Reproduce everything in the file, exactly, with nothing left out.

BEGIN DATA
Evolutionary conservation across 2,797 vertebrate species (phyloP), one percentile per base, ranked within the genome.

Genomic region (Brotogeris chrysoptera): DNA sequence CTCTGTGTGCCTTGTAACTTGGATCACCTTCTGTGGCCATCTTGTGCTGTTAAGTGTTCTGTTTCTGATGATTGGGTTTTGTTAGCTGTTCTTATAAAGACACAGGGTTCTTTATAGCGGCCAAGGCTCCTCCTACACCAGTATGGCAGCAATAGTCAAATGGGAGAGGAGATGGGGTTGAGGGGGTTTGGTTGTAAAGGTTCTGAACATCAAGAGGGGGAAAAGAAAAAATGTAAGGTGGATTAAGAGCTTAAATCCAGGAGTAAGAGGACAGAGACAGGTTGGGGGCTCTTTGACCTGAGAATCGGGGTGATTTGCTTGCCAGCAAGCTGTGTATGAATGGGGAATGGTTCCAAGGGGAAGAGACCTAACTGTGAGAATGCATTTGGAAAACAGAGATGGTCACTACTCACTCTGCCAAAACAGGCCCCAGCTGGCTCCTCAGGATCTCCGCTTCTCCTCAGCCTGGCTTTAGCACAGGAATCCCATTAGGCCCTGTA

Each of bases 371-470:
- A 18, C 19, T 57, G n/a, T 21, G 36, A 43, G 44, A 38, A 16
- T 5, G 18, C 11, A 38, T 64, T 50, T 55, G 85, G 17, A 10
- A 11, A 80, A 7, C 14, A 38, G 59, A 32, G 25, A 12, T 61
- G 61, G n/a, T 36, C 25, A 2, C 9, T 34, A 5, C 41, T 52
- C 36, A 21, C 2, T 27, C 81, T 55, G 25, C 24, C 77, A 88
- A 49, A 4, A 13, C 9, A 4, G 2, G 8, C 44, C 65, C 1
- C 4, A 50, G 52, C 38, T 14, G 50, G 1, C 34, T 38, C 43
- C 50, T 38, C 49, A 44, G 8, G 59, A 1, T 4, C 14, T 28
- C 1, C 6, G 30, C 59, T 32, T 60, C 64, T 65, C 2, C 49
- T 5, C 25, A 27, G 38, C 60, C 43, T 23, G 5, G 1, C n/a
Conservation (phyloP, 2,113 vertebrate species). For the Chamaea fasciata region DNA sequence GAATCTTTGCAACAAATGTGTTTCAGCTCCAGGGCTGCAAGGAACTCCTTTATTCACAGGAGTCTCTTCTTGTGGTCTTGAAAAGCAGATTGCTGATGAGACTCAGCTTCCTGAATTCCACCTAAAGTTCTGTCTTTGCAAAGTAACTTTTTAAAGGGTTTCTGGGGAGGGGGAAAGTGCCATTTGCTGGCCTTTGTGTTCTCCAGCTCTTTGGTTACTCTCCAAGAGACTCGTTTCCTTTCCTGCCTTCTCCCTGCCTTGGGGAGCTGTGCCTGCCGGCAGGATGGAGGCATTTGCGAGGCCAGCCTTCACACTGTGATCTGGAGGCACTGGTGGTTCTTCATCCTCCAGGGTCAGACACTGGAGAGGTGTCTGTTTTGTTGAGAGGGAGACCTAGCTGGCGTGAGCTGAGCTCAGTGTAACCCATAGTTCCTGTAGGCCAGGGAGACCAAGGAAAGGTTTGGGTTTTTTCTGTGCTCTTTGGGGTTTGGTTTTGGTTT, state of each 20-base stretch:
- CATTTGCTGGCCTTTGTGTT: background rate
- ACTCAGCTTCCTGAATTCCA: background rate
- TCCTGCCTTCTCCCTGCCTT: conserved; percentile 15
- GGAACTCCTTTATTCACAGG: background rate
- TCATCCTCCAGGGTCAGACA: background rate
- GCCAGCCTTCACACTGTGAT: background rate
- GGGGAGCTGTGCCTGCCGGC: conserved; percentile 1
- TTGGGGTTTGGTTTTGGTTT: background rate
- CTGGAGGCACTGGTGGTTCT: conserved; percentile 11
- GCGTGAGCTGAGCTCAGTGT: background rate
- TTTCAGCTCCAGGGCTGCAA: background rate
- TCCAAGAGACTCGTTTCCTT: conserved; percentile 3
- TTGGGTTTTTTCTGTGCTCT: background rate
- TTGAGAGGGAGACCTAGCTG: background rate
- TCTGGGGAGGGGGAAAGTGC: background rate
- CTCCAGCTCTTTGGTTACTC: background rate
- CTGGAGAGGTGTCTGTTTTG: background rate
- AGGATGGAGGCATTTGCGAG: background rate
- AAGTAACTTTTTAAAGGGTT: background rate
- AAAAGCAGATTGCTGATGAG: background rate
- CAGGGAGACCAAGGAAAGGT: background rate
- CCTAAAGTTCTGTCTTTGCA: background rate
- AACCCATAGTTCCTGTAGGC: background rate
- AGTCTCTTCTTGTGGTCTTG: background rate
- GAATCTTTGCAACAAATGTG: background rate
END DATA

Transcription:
Evolutionary conservation across 2,797 vertebrate species (phyloP), one percentile per base, ranked within the genome.

Genomic region (Brotogeris chrysoptera): DNA sequence CTCTGTGTGCCTTGTAACTTGGATCACCTTCTGTGGCCATCTTGTGCTGTTAAGTGTTCTGTTTCTGATGATTGGGTTTTGTTAGCTGTTCTTATAAAGACACAGGGTTCTTTATAGCGGCCAAGGCTCCTCCTACACCAGTATGGCAGCAATAGTCAAATGGGAGAGGAGATGGGGTTGAGGGGGTTTGGTTGTAAAGGTTCTGAACATCAAGAGGGGGAAAAGAAAAAATGTAAGGTGGATTAAGAGCTTAAATCCAGGAGTAAGAGGACAGAGACAGGTTGGGGGCTCTTTGACCTGAGAATCGGGGTGATTTGCTTGCCAGCAAGCTGTGTATGAATGGGGAATGGTTCCAAGGGGAAGAGACCTAACTGTGAGAATGCATTTGGAAAACAGAGATGGTCACTACTCACTCTGCCAAAACAGGCCCCAGCTGGCTCCTCAGGATCTCCGCTTCTCCTCAGCCTGGCTTTAGCACAGGAATCCCATTAGGCCCTGTA

Each of bases 371-470:
- A 18, C 19, T 57, G n/a, T 21, G 36, A 43, G 44, A 38, A 16
- T 5, G 18, C 11, A 38, T 64, T 50, T 55, G 85, G 17, A 10
- A 11, A 80, A 7, C 14, A 38, G 59, A 32, G 25, A 12, T 61
- G 61, G n/a, T 36, C 25, A 2, C 9, T 34, A 5, C 41, T 52
- C 36, A 21, C 2, T 27, C 81, T 55, G 25, C 24, C 77, A 88
- A 49, A 4, A 13, C 9, A 4, G 2, G 8, C 44, C 65, C 1
- C 4, A 50, G 52, C 38, T 14, G 50, G 1, C 34, T 38, C 43
- C 50, T 38, C 49, A 44, G 8, G 59, A 1, T 4, C 14, T 28
- C 1, C 6, G 30, C 59, T 32, T 60, C 64, T 65, C 2, C 49
- T 5, C 25, A 27, G 38, C 60, C 43, T 23, G 5, G 1, C n/a
Conservation (phyloP, 2,113 vertebrate species). For the Chamaea fasciata region DNA sequence GAATCTTTGCAACAAATGTGTTTCAGCTCCAGGGCTGCAAGGAACTCCTTTATTCACAGGAGTCTCTTCTTGTGGTCTTGAAAAGCAGATTGCTGATGAGACTCAGCTTCCTGAATTCCACCTAAAGTTCTGTCTTTGCAAAGTAACTTTTTAAAGGGTTTCTGGGGAGGGGGAAAGTGCCATTTGCTGGCCTTTGTGTTCTCCAGCTCTTTGGTTACTCTCCAAGAGACTCGTTTCCTTTCCTGCCTTCTCCCTGCCTTGGGGAGCTGTGCCTGCCGGCAGGATGGAGGCATTTGCGAGGCCAGCCTTCACACTGTGATCTGGAGGCACTGGTGGTTCTTCATCCTCCAGGGTCAGACACTGGAGAGGTGTCTGTTTTGTTGAGAGGGAGACCTAGCTGGCGTGAGCTGAGCTCAGTGTAACCCATAGTTCCTGTAGGCCAGGGAGACCAAGGAAAGGTTTGGGTTTTTTCTGTGCTCTTTGGGGTTTGGTTTTGGTTT, state of each 20-base stretch:
- CATTTGCTGGCCTTTGTGTT: background rate
- ACTCAGCTTCCTGAATTCCA: background rate
- TCCTGCCTTCTCCCTGCCTT: conserved; percentile 15
- GGAACTCCTTTATTCACAGG: background rate
- TCATCCTCCAGGGTCAGACA: background rate
- GCCAGCCTTCACACTGTGAT: background rate
- GGGGAGCTGTGCCTGCCGGC: conserved; percentile 1
- TTGGGGTTTGGTTTTGGTTT: background rate
- CTGGAGGCACTGGTGGTTCT: conserved; percentile 11
- GCGTGAGCTGAGCTCAGTGT: background rate
- TTTCAGCTCCAGGGCTGCAA: background rate
- TCCAAGAGACTCGTTTCCTT: conserved; percentile 3
- TTGGGTTTTTTCTGTGCTCT: background rate
- TTGAGAGGGAGACCTAGCTG: background rate
- TCTGGGGAGGGGGAAAGTGC: background rate
- CTCCAGCTCTTTGGTTACTC: background rate
- CTGGAGAGGTGTCTGTTTTG: background rate
- AGGATGGAGGCATTTGCGAG: background rate
- AAGTAACTTTTTAAAGGGTT: background rate
- AAAAGCAGATTGCTGATGAG: background rate
- CAGGGAGACCAAGGAAAGGT: background rate
- CCTAAAGTTCTGTCTTTGCA: background rate
- AACCCATAGTTCCTGTAGGC: background rate
- AGTCTCTTCTTGTGGTCTTG: background rate
- GAATCTTTGCAACAAATGTG: background rate